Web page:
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For Immediate Release, April 6, 2010

Contact:  Marc Fink, Center for Biological Diversity, (218) 525-3884
Jon Marvel, Western Watersheds Project, (208) 788-2290

Sheep Station Restricts Grazing to Protect Grizzly Bears

BOISE, Idaho— In response to a lawsuit and comments submitted by the Center for Biological Diversity and Western Watersheds Project, the U.S. Sheep Experiment Station in eastern Idaho, run by the U.S. Department of Agriculture, has issued a decision to halt the grazing of sheep in vital grizzly-bear habitat in the Greater Yellowstone Ecosystem. Additional grazing restrictions are needed, but the Sheep Station’s decision is an important first step while the government facility continues to analyze the environmental impacts of its widespread grazing activities.

“Since filing suit three years ago, we’ve been very clear that the Sheep Station needs to stop grazing sheep within prime habitat for imperiled wildlife species, including grizzly bears and wolves,” said Marc Fink of the Center for Biological Diversity. “Additional restrictions are critical, but we’re finally making some progress.”   

The Center for Biological Diversity and Western Watersheds Project filed suit in June 2007 to compel the Sheep Station to analyze the environmental impacts of its decades-long grazing on more than 100,000 acres of public lands in eastern Idaho and southwest Montana. A settlement was reached that required the Sheep Station to analyze the effects of its grazing activities under the National Environmental Policy Act, and to consult with the U.S. Fish and Wildlife Service regarding the impacts of the sheep grazing on threatened and endangered species. While an initial analysis simply perpetuated the status quo, the Sheep Station decided on March 31, 2010 to cease grazing on its Meyers Creek allotment and East Summer Range lands in the Centennial Mountains, due to grizzly bear concerns, while it prepares a more comprehensive environmental impact statement.

“If these sheep experiments are truly necessary, there are far more appropriate places than within key habitat for grizzly bears, wolves, bighorn sheep, and other iconic species,” said Jon Marvel, executive director of Western Watersheds Project.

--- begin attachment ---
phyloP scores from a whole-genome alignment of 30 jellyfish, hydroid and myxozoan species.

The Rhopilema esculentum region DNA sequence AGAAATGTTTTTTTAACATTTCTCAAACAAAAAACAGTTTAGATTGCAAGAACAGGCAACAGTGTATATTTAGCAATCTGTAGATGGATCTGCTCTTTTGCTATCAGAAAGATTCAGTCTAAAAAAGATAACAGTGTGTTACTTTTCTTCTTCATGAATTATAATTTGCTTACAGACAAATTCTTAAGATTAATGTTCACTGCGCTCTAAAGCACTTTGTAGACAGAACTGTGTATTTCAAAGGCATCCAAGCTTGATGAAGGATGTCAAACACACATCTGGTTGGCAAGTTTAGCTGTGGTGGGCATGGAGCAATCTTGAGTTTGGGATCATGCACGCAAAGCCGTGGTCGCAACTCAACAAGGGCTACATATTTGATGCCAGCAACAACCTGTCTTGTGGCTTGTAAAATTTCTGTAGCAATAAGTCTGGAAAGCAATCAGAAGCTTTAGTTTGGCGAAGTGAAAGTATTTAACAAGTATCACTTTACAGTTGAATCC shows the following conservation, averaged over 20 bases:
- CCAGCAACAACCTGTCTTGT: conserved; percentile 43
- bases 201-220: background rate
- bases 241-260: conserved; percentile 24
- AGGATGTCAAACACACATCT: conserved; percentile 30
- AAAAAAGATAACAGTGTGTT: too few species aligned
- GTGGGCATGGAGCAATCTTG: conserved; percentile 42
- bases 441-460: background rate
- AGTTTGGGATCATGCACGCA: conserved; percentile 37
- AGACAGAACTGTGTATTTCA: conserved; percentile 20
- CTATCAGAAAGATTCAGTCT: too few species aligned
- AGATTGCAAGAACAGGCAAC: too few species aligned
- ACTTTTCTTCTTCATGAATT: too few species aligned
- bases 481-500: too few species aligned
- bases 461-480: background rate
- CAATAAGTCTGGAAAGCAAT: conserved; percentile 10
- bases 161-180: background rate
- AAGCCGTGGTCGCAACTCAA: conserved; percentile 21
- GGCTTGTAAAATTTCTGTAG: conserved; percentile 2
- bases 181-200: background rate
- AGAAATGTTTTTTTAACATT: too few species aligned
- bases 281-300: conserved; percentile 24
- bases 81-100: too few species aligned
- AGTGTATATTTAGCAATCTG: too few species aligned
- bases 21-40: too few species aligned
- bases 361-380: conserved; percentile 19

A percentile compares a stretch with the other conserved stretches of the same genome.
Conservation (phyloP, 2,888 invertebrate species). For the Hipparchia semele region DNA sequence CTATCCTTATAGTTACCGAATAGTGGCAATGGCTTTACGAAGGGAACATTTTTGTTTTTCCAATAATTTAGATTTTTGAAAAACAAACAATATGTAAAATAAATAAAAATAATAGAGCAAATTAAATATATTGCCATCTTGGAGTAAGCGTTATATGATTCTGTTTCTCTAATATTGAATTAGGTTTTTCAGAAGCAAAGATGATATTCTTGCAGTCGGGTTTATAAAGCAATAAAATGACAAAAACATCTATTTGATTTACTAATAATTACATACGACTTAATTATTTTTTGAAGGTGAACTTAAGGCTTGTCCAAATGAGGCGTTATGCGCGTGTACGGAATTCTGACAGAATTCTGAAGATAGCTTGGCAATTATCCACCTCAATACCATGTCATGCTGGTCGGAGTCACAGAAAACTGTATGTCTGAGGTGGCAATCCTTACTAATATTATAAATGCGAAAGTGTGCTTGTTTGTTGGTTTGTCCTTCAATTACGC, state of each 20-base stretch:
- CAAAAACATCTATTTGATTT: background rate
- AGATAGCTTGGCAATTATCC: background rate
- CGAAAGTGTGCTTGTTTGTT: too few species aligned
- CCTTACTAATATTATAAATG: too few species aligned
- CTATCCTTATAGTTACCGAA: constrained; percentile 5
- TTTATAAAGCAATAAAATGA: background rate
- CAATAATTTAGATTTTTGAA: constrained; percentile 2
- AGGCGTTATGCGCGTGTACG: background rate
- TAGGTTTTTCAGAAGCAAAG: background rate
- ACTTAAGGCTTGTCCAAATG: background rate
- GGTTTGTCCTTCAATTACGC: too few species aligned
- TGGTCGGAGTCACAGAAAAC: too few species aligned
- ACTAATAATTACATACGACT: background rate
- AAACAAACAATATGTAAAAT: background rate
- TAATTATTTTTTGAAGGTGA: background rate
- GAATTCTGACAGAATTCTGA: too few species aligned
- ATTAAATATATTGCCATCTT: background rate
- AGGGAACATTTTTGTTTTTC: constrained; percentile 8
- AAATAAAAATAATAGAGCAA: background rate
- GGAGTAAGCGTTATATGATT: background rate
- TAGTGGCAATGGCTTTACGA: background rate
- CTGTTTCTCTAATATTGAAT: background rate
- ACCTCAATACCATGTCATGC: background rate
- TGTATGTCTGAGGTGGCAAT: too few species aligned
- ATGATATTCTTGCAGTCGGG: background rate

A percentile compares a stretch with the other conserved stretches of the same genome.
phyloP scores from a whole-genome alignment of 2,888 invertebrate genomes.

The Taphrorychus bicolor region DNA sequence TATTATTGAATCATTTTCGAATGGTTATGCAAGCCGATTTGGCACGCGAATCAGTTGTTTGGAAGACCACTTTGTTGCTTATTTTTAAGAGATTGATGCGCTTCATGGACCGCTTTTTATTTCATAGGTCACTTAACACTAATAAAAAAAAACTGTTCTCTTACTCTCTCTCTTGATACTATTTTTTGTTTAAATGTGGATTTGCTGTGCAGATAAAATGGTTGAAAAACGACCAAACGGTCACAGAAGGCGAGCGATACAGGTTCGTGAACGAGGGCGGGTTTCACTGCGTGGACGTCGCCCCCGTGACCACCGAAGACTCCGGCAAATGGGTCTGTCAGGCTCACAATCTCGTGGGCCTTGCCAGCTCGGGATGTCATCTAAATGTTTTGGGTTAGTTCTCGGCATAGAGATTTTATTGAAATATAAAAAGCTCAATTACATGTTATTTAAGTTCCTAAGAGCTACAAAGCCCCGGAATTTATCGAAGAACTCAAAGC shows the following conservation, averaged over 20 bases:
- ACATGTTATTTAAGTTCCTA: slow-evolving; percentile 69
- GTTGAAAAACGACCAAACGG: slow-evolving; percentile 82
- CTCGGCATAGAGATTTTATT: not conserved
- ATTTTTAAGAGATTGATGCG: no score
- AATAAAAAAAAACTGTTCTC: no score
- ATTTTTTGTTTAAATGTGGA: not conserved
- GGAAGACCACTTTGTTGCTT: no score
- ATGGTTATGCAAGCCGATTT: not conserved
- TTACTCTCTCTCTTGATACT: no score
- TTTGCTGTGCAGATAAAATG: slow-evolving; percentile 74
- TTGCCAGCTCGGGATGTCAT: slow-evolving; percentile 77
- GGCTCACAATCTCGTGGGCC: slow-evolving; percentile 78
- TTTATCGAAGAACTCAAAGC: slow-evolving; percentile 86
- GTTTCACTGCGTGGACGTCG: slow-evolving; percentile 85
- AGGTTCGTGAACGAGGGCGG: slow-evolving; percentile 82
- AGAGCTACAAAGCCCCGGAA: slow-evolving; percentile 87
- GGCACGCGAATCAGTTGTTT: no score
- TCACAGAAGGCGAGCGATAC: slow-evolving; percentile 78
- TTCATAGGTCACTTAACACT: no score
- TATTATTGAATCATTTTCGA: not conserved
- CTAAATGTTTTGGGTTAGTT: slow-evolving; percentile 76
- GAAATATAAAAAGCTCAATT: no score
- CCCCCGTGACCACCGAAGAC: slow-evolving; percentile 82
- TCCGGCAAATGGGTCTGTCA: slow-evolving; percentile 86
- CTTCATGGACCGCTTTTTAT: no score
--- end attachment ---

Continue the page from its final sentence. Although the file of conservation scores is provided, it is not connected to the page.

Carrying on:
The U.S. Sheep Station grazes thousands of sheep on more than 48,000 acres of land that it directly manages in eastern Idaho and southwest Montana, and also holds allotments with the Forest Service and Bureau of Land Management. Overall, the Sheep Station grazes sheep on 100,000-plus acres of public lands, over half of which is located within the boundaries of the Greater Yellowstone Ecosystem. These lands include important connective habitat for wildlife attempting to travel between the Yellowstone Ecosystem and the large wilderness areas of central Idaho. Bighorn sheep herds are also threatened by diseases transmitted from domestic sheep.

In addition, lynx, wolves, and grizzly bears are at risk from the sheep grazing because of predator-control measures, since steel leghold traps and strangulation snares, aerial gunning, and poisons are all typically used to prevent wildlife from preying on domestic sheep. In 2009 alone, Sheep Station-related activities were at least partially responsible for the killing of two entire wolf packs, including at least 11 adults and six pups.

The fact that additional restrictions are needed to provide greater protection for grizzly bears is acknowledged by the Bureau of Land Management, which requested in recent comments that the Sheep Station permanently cease grazing sheep in the East and West Summer Ranges, its Humphrey Ranch, and the East Beaver, Meyers, and Henniger allotments.

The Sheep Station will soon issue a new public notice to commence preparation of an environmental impact statement for its continued grazing activities.

The Center for Biological Diversity is a nonprofit conservation group with more than 255,000 members and online activists dedicated to the protection of endangered species and wild places.

Western Watersheds Project is an Idaho-based conservation group with offices in six western states. Western Watersheds works to protect and improve the wildlife, riparian areas, water quality, fisheries, and other natural resources and ecological values of watersheds throughout Idaho and the West.

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